Nico Rosberg’s reign as Formula One world champion will be a short one. The German driver shocked the world with his decision to retire from the sport just after clinching the title at the season-ending Abu Dhabi Grand Prix. It was a jaw-dropping decision – but at its heart is a clear rationale that makes perfect sense.
It’s not only the chance to defend his title that Rosberg is turning his back on. He also had the chance to outdo his father, Keke, who won his sole title in 1982. Rosberg also leaves open a seat in undoubtedly the best performing car on the grid. German marque Mercedes was no doubt looking forward to placing the champion’s race number on a supposedly German car (made in Brackley, UK) driven by a supposedly German driver (who also holds Finnish passport).
His decision leaves Mercedes with the thorny and costly task of filling an empty seat at a time when the strongest drivers are already under contract with competing teams. The most recent rumours point to two-time champion Fernando Alonso – which would represent a puzzling outcome for many as he affirmed to be committed to McLaren-Honda.
Rosberg has publicly explained that he now needs to prioritise his personal life and the family that supported him through a painful struggle to achieve a childhood dream. But still the shock has been palpable. Most speculation after his announcement has focused on the bruising tussle with his team mate and rival Lewis Hamilton, who was progressively eroding the points gap as the season drew to a close.
In the midst of all this soul searching, research I am conducting at Cass Business School with Simone Santoni, Gino Cattani and Alessandro Marino shows Rosberg’s decision should not be surprising at all.
Organisations increasingly believe that equipping talented employees with comparable means and setting them into an internal fight will enhance their individual performance and thus increase returns for the entire organisation. But this might be true only in the short term. Such a strategy will offer long-term return only with drivers who can cope with such pressure, while it might push the other to move to another team with less pressuring conditions and internal fights.
In our study we are exploring the conflict arising in teams with high-status individuals – we identified their effects on individual performance and inter-team mobility (that is, the probability of a driver to move to another team).
As it turns out, Formula One is a pretty good source of evidence in this area, thanks to the fairly common practice of fuelling antagonism between two high-status drivers in the same team. Data from 1981-2015 show that this can backfire.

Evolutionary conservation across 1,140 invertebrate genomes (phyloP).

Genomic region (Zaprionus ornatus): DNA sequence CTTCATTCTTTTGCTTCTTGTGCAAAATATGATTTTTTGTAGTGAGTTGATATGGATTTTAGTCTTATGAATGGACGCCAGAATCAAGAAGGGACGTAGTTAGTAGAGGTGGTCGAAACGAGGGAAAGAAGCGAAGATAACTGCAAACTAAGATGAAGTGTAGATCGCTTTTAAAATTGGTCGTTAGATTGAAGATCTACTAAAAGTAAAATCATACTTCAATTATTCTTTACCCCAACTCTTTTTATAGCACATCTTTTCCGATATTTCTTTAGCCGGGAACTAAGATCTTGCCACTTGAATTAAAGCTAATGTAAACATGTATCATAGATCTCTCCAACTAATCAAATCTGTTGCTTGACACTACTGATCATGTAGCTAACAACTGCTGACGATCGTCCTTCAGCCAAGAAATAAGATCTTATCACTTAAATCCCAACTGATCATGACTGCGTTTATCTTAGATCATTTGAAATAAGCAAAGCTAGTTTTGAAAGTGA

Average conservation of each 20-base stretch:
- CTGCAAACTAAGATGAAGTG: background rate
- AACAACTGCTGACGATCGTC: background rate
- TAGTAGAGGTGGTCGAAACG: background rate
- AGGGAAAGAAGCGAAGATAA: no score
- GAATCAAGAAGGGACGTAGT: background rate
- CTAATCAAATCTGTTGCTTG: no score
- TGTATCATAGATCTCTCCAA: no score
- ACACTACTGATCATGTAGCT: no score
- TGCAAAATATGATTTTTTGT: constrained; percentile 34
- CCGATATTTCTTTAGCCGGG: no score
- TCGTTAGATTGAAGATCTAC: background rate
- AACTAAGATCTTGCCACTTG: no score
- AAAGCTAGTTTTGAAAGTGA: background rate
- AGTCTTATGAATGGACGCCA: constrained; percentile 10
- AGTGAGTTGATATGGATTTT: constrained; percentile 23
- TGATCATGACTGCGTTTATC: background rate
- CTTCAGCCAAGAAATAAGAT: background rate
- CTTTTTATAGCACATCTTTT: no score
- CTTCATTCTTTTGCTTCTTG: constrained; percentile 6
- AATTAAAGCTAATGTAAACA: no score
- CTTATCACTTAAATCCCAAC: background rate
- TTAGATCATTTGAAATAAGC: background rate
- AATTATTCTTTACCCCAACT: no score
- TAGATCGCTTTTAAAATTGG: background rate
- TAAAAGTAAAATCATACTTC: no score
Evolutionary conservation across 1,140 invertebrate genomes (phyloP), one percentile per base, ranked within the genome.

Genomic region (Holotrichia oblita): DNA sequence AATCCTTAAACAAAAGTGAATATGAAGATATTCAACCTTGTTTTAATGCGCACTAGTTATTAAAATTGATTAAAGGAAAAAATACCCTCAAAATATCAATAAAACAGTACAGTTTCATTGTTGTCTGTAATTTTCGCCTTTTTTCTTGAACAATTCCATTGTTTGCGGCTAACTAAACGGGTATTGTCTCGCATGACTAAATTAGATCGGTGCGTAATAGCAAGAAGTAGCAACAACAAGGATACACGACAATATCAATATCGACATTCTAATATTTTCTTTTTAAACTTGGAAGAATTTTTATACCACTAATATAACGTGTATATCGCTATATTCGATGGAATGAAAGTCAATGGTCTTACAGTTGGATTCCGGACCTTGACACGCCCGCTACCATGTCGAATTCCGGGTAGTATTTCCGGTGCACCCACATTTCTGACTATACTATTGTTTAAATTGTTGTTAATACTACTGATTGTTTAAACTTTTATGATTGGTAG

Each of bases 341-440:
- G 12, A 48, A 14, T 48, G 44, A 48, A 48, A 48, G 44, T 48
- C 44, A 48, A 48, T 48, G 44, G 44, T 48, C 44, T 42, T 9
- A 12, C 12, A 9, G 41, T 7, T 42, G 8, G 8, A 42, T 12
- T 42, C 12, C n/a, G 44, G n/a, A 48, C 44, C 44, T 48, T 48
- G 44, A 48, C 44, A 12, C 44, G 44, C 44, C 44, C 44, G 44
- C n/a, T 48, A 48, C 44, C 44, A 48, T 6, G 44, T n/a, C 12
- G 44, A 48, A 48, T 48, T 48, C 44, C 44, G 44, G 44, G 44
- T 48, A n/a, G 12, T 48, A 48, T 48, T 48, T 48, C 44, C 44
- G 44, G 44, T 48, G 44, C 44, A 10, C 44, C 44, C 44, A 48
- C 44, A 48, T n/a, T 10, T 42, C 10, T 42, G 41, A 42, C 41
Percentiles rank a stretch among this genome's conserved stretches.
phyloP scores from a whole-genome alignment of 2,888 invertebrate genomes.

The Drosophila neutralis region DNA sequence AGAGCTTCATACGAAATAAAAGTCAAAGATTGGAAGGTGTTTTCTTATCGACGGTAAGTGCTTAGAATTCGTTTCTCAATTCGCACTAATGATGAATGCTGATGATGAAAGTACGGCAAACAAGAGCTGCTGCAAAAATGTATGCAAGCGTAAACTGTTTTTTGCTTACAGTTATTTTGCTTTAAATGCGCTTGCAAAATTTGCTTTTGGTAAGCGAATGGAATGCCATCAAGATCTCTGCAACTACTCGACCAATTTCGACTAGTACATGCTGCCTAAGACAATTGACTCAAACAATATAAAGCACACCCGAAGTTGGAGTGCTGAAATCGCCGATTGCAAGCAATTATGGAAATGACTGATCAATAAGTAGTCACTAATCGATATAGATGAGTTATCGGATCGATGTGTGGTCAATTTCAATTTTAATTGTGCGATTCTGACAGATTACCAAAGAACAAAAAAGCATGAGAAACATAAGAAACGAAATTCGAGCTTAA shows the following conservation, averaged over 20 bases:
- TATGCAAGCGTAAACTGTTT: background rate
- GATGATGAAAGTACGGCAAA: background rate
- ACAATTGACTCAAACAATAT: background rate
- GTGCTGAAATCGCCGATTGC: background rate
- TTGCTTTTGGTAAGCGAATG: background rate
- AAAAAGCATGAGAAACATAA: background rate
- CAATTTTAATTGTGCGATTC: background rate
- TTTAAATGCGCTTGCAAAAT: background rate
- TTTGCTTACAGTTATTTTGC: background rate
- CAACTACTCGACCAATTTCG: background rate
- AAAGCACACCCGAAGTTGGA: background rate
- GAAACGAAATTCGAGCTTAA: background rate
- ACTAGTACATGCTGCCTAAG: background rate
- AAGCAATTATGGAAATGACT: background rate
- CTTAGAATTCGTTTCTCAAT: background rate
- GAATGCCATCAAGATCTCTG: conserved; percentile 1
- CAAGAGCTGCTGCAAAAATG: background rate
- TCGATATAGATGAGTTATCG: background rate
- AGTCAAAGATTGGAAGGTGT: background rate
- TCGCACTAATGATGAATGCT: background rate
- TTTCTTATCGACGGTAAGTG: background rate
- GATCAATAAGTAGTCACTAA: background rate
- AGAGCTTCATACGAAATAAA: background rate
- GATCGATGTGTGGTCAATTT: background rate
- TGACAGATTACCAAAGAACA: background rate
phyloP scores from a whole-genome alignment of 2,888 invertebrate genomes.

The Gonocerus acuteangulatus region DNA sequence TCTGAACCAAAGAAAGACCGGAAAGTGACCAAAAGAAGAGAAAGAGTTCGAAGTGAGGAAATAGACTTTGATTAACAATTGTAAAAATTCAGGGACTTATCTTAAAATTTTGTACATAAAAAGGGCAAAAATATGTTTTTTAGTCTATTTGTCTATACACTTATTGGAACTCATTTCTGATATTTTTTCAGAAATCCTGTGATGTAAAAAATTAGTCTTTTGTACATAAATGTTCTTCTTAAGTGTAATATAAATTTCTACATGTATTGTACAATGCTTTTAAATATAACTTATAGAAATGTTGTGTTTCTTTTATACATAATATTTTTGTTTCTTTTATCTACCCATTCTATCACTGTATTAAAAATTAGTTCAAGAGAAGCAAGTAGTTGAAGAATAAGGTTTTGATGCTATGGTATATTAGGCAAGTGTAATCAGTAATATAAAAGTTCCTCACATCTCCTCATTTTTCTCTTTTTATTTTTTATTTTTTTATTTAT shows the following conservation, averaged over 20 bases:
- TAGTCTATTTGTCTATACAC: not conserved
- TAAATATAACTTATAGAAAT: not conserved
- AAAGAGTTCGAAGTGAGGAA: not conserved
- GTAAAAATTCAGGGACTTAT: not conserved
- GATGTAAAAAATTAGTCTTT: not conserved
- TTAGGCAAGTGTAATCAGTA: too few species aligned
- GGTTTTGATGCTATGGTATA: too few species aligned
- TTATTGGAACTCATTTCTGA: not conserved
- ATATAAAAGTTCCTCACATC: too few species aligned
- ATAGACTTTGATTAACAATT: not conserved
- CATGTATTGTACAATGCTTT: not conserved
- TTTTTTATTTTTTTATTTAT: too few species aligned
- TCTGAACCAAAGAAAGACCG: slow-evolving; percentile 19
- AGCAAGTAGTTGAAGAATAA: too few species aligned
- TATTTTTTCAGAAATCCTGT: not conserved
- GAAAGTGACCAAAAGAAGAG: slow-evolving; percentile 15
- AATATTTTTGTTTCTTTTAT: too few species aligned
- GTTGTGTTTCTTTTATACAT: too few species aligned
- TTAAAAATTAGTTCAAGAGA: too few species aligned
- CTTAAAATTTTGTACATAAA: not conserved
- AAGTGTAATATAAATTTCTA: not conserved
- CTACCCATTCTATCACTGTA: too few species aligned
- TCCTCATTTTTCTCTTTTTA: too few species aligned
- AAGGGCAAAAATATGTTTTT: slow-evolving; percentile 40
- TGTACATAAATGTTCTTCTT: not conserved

Besides the most egregious situations, when teammates stop collaborating and occasionally drive each other off the track (such as between Rosberg and Hamilton in the Belgian Grand Prix of 2014, putting drivers into direct competition can significantly increase the chances of the drivers leaving the team. Rosberg’s decision to leave F1 after a championship represents an extreme case. Yet, there are precedents. Before him, Mike Hawthorn, Jackie Stewart and Alain Prost retired immediately after securing a world title (not necessarily for the same reasons as Rosbeg). Nigel Mansell also left F1 after winning, but continued racing in Indycar.
However, the most common effect of intra-team conflict (no matter who comes out on top or the car’s ability to compete) is that one of the two drivers will move to another team where chances of intra-team conflict will be lower. The head-to-head conflict between Alain Prost and Ayrton Senna at McLaren (1988-1989), or more recently between MotoGP drivers Valentino Rossi and Jorge Lorenzo at Yamaha (2013-2016), offers the most likely explanation for one of the two walking away from the team. In both cases, this happened despite having a competitive vehicle. This is further proven by the fact that in 1993 Prost, for example, placed a contractual veto on Williams to stop them hiring Senna as his teammate.
Fans struggle to understand why Rosberg would go for retirement now, turning down the most competitive car in F1 and the chance to defend the title. But these factors can work in the opposite direction to that which you might expect.
First, in organisations pressure for future performance is usually determined by prior performance expectations. Through our F1 research we infer that, by winning the world championship, expectations on Rosberg would increase rather than decrease, and so would job pressure – he can’t improve his ranking, only match it, after all.
Secondly, higher stakes correspond to higher stress. By competing with the best car, Rosberg is effectively forced to fight for the championship again – there can be no honourable failures or plucky 5th places in such a dominant Mercedes. In other words, the likelihood of facing another incredibly stressful season is higher, particularly when the other teammate is likely to continue as a direct and powerful competitor. When both top drivers race in the same car the skill gap between drivers is more evident, which sharpens criticism of the laggard.
There is one final and important point. Much has been made of Hamilton’s tactic of slowing up the final race of the season in an attempt to engineer a more difficult race for Rosberg. There are questions of the ethics in that, but for our purposes it showed something more worrying for Rosberg. When his team mate felt able to openly ignore team orders it demonstrated that the team has little or no real control over his conduct.
It meant that Rosberg would be heading into the 2017 season with little or no confidence in the ability of Mercedes management to soften the internal competition he fears. Whoever is going to squeeze in the Mercedes seat next year had better have broad shoulders.